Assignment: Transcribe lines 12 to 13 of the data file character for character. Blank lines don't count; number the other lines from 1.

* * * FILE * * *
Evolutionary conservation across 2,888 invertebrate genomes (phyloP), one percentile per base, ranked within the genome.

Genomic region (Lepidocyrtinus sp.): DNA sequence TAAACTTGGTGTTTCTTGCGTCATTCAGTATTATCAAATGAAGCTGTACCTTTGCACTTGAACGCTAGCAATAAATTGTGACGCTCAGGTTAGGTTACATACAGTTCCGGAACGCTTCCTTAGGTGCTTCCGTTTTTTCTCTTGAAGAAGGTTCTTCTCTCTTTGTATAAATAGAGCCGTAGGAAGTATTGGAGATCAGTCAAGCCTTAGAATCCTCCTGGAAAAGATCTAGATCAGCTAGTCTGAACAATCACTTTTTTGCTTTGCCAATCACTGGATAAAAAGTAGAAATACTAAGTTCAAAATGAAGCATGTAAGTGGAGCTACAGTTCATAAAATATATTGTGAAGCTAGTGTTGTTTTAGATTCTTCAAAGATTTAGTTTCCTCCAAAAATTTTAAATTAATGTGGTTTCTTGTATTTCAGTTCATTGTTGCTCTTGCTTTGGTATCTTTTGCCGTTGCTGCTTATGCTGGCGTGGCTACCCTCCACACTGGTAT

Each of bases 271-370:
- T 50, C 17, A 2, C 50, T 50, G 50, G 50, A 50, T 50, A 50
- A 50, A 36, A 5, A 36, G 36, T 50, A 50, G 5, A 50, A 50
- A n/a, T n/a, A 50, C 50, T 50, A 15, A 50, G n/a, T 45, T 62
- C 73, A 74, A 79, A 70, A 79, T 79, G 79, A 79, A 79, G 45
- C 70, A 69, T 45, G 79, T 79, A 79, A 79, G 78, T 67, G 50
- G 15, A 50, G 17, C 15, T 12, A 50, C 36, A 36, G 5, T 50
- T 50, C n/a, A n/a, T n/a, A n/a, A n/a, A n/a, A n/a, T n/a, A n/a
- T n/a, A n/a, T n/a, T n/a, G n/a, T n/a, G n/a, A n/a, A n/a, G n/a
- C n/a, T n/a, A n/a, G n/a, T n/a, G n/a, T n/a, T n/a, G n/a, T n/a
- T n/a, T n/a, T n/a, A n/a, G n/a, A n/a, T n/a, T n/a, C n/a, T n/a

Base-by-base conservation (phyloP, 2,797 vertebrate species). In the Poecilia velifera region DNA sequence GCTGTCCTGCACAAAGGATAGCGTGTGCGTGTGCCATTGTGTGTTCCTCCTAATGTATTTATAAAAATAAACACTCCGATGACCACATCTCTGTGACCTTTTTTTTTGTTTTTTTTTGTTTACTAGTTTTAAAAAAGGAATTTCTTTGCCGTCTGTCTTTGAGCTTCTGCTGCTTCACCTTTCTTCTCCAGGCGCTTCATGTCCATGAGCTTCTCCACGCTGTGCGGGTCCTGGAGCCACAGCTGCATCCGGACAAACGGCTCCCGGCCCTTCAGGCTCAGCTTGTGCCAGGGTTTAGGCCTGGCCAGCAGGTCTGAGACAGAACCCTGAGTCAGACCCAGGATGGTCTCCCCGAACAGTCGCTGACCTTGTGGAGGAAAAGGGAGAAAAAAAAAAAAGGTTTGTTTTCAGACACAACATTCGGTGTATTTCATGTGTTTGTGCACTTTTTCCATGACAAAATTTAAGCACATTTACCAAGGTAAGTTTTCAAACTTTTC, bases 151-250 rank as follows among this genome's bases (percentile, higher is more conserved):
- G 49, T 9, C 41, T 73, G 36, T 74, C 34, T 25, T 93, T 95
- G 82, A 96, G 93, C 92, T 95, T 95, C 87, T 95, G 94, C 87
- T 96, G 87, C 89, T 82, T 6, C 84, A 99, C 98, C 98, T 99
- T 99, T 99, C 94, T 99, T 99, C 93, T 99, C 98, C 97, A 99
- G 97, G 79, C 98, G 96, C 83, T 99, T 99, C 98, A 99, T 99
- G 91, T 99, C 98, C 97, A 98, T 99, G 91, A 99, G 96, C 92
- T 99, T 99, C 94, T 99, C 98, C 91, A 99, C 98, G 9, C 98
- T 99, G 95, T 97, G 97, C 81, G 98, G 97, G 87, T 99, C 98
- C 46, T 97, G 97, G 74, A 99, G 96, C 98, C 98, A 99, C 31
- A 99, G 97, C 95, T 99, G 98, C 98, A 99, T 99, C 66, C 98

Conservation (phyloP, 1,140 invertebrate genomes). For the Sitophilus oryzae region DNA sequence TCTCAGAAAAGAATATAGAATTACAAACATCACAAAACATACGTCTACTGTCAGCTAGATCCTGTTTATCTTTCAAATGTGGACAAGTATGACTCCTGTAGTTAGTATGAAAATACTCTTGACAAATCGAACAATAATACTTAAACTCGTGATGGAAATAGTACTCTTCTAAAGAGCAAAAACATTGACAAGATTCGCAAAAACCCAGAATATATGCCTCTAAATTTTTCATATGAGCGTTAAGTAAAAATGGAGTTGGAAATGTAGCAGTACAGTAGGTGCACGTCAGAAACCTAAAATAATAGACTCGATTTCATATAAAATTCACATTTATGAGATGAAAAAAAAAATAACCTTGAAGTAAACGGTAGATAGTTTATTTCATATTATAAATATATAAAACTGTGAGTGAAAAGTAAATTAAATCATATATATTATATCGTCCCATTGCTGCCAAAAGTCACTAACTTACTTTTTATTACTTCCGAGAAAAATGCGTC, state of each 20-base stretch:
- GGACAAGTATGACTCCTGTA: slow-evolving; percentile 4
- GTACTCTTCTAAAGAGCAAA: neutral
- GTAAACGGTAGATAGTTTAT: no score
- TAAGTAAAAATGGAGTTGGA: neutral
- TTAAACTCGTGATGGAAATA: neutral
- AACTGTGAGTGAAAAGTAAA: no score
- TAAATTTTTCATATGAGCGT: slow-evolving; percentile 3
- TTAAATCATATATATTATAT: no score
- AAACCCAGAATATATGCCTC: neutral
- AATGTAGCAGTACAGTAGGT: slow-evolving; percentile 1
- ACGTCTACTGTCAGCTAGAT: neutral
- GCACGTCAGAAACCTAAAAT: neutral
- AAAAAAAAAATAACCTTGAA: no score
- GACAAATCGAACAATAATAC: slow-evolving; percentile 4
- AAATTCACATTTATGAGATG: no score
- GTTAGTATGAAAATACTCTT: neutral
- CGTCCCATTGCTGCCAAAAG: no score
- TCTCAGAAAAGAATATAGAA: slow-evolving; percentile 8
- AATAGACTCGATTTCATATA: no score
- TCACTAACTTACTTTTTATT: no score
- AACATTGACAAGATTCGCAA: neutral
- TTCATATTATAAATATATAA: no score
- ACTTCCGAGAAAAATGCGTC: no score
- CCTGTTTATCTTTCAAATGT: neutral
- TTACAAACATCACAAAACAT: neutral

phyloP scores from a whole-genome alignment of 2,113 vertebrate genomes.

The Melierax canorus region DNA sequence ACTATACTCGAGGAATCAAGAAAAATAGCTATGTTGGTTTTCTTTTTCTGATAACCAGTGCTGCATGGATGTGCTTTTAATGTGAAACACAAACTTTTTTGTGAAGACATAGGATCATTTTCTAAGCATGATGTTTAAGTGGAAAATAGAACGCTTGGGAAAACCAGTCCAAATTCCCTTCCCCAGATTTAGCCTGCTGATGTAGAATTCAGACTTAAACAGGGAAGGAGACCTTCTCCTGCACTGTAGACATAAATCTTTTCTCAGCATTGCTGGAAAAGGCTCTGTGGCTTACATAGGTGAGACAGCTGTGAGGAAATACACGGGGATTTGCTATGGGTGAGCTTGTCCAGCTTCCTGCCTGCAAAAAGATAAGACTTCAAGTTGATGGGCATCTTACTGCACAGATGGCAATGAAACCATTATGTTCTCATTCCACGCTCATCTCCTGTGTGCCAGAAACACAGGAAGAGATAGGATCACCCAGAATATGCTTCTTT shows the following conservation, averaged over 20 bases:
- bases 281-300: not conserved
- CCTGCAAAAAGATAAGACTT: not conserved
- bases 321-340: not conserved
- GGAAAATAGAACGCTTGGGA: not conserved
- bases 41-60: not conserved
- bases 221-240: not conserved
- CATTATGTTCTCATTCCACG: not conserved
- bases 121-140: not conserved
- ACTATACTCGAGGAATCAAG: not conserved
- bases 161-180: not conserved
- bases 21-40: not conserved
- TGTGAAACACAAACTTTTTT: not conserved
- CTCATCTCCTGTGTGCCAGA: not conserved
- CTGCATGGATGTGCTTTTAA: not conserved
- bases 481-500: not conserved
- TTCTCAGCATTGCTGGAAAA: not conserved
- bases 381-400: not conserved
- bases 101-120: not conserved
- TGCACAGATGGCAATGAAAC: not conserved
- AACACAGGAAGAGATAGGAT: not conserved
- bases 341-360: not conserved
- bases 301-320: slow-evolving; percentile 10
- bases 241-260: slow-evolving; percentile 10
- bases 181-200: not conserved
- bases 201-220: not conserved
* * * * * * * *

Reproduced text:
- C n/a, T n/a, A n/a, G n/a, T n/a, G n/a, T n/a, T n/a, G n/a, T n/a
- T n/a, T n/a, T n/a, A n/a, G n/a, A n/a, T n/a, T n/a, C n/a, T n/a